This week, comedy fans all over the world were pleasantly shocked to learn that the surviving members of the Monty Python comedy troupe were reuniting for a new live stage show. The details remain tightly under wraps, but the mere thought of John Cleese, Michael Palin, Terry Gilliam, Eric Idle and Terry Jones collaborating on anything should send chills down the spines of people with taste everywhere.

What's even more incredible is how their reunion came about in the first place. It seems that this new project came together at the urging of 'South Park' and 'Book of Mormon' creators Trey Parker and Matt Stone.

Monty Python's legacy can be felt in virtually every major comedy series or film today, so it's not surprising that Parker and Stone are fans. There's no getting around it: it's just downright cool to see these two wielding their great power with great responsibility, utilizing the benefits that come with being comedic geniuses to convince the greatest sketch comedy troupe of all time to reunite. The details of the show are expected to be announced soon, but Terry Jones was the one who let slip the involvement of Parker and Stone:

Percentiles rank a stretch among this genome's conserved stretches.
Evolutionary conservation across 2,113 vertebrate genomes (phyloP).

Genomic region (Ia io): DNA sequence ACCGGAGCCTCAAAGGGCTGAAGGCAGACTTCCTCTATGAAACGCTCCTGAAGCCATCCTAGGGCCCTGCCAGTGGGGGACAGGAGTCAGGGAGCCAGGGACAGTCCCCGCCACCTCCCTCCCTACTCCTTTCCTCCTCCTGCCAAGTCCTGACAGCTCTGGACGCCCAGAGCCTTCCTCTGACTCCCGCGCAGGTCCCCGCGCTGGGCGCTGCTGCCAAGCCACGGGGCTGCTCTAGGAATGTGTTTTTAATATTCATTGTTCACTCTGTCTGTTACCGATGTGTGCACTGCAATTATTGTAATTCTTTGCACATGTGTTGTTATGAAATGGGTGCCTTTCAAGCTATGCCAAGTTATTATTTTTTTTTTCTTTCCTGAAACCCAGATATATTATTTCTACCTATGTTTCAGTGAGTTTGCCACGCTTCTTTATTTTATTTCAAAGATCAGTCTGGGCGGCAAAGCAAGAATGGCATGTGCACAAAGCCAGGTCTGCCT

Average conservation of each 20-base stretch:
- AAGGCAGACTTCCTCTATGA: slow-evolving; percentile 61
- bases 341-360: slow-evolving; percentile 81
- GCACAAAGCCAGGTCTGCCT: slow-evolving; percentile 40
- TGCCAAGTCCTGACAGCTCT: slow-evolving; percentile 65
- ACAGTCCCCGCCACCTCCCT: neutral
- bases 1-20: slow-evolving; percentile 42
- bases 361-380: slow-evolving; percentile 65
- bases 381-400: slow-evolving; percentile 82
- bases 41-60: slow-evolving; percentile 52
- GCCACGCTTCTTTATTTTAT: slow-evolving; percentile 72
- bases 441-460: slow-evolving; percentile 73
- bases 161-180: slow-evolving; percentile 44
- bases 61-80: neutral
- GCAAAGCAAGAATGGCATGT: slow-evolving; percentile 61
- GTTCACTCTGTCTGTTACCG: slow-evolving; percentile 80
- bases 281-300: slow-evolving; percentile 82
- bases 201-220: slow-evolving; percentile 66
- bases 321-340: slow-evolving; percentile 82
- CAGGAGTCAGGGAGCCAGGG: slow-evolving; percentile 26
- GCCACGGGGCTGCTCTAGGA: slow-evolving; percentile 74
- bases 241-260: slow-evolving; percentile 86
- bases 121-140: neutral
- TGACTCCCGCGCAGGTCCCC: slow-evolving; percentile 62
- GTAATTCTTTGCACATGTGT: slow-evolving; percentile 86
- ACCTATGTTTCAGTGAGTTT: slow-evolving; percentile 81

The South Park people brought us together, Matt Stone and Trey Parker. They approached us and suggested we should get together and do something together. That’s what triggered the interest in the show.

Just in case you aren't up to snuff on your comedy legends, the Monty Python troupe (which included the late Graham Chapman) got their start on British television with 'Monty Python's Flying Circus,' a sketch show that remains remarkable and downright insane to this day. Their success on the small screen led to a series of movies. Two of them ('Monty Python and the Holy Grail' and 'The Life of Brian') are uncontested masterpieces. The other ('Monty Python's the Meaning of Life') is very good. The group seemed to unofficially break up in 1989 following the death of Chapman, but they've made appearances together before, just never to perform. In other words, these gentlemen collaborating on something new is a huge, huge deal.

Can Palin, Idle, Jones, Gilliam and Cleese capture that old Python magic now that they're in their 70s? Of course they can. Have faith. If the creators of 'South Park' think this is a good idea then you have no right to hesitate with your enthusiasm.

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